A spokesman for the FBI had no immediate comment. Comey will provide testimony on the e-mail probe on Thursday when he is scheduled to appear before the House Oversight and Government Reform Committee. Committee Chairman Jason Chaffetz (R-UT) said in a statement that the FBI’s announcement was “surprising and confusing” and agreed that the evidence that Comey laid out clearly shows that Secretary Clinton “violated the law.” 

To be sure, not all attorneys were convinced that Comey’s decision was politically motivated. Veteran white-collar lawyer Stanley Arkin, who served as lead counsel during the first criminal prosecution for insider trading in 1980, said he believes the FBI Director weighed the facts  – including a lack of evidence such as emails or other documents—showing Clinton intended to violate the law, which is a necessary condition for any prosecution.

“The last guy to get involved with something like that would be James Comey. He’s been in law enforcement for 30 years. He heads the FBI. He’s a professional law enforcement guy with exceptional integrity,”said Arkin.

But other attorneys say it’s unnecessary to have to prove overt intent to violate the law, as Comey suggested during his press conference on Tuesday.

They point to the legal concept of “willful blindness,” in which targets of investigations purposely avoid weighing the consequences of their actions, as enough to have indicted Clinton.

Ryan Blanch, founder and lead attorney at The Blanch Law Firm, said given the mountain of evidence that Clinton violated laws for receiving confidential information – including her use of numerous mobile devices to view and send e-mails—a case could be made to indict unless the prosecutor is worried about the political impact.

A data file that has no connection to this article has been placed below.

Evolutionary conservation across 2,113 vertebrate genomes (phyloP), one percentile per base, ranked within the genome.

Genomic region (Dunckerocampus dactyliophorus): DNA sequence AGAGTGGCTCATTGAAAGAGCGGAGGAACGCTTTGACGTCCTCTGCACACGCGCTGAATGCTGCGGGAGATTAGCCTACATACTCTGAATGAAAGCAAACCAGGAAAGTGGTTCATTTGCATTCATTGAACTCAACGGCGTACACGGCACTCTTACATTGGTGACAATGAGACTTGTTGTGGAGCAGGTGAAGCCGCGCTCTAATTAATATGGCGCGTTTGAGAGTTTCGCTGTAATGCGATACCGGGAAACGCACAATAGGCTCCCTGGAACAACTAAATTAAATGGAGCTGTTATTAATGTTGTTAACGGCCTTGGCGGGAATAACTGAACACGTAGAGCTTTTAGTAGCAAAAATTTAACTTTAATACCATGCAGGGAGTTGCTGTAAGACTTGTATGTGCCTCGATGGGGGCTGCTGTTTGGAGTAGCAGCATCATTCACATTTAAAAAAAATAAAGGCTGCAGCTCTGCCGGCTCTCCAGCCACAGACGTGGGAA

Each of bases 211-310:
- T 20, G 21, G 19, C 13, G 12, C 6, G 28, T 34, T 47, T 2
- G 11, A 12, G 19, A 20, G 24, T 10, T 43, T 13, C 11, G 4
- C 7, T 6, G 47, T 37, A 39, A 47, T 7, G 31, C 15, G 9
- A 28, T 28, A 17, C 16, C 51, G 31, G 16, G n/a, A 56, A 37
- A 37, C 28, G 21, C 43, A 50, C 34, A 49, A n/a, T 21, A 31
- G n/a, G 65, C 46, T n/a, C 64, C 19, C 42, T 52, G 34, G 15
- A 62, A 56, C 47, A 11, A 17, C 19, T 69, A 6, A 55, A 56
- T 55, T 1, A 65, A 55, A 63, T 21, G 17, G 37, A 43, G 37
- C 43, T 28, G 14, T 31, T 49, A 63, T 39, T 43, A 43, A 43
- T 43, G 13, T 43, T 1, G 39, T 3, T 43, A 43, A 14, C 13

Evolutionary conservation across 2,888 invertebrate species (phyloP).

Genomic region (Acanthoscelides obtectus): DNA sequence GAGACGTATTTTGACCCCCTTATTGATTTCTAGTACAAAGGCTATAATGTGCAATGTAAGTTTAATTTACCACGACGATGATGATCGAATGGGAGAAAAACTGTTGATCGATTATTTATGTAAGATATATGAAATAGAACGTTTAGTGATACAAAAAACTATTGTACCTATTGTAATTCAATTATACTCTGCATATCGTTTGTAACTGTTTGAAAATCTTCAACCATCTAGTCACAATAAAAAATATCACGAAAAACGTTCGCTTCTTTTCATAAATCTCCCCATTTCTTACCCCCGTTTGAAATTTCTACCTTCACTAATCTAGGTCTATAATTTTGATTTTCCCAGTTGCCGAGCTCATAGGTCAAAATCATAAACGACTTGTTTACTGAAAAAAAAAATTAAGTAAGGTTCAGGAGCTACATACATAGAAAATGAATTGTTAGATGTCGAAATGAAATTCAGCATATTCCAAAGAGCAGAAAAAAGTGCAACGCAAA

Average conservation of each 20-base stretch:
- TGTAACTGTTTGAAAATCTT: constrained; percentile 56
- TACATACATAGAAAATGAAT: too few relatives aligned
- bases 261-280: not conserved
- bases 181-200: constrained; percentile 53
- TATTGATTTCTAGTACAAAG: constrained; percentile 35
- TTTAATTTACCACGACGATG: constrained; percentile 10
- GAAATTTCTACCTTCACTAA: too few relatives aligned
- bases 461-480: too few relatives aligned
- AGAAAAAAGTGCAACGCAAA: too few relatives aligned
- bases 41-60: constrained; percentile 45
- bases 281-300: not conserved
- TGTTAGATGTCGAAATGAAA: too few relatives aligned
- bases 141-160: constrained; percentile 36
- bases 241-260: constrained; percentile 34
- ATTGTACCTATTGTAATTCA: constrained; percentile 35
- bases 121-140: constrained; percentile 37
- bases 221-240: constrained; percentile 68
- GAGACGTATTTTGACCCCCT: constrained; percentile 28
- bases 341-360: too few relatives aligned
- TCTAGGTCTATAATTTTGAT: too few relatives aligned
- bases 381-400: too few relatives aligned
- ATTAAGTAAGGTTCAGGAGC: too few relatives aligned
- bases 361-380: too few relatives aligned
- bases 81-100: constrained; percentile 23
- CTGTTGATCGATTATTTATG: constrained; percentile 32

“If you move to prosecute you may end up with Donald Trump as president,” Blanch said. “With cases like that, sometimes it comes down to political favoritism.”

Indeed, lawyers interviewed by the FOX Business Network say the entire e-mail investigation – which began as an outgrowth of the House of Representatives’ investigation into the Benghazi terrorist attack-was political from the outset. It was being conducted not by a special prosecutor, but by President Obama’s Justice Department on his party’s presumptive presidential nominee.

Meanwhile, Comey’s decision became even more politicized when, only a week earlier, former President Bill Clinton had an impromptu meeting with Attorney General Loretta Lynch. After news of the meeting broke, Lynch said she would defer the decision on the e-mail probe to Comey. Today, she accepted Comey’s recommendation and will not bring charges against Hillary Clinton.

But Zelin believes the meeting had an impact on Comey’s decision. While the FBI Chief is appointed by the president, he also reports to Lynch in her role as head of the Justice Department.

“I think that Bill Clinton did exactly what he did for a very specific reason,” Zelin said. “It was no accident he went on that plane. He knew full well that if Loretta gave him an audience, his wife wouldn’t be convicted. The second she sat down with him and they talked, it was over.”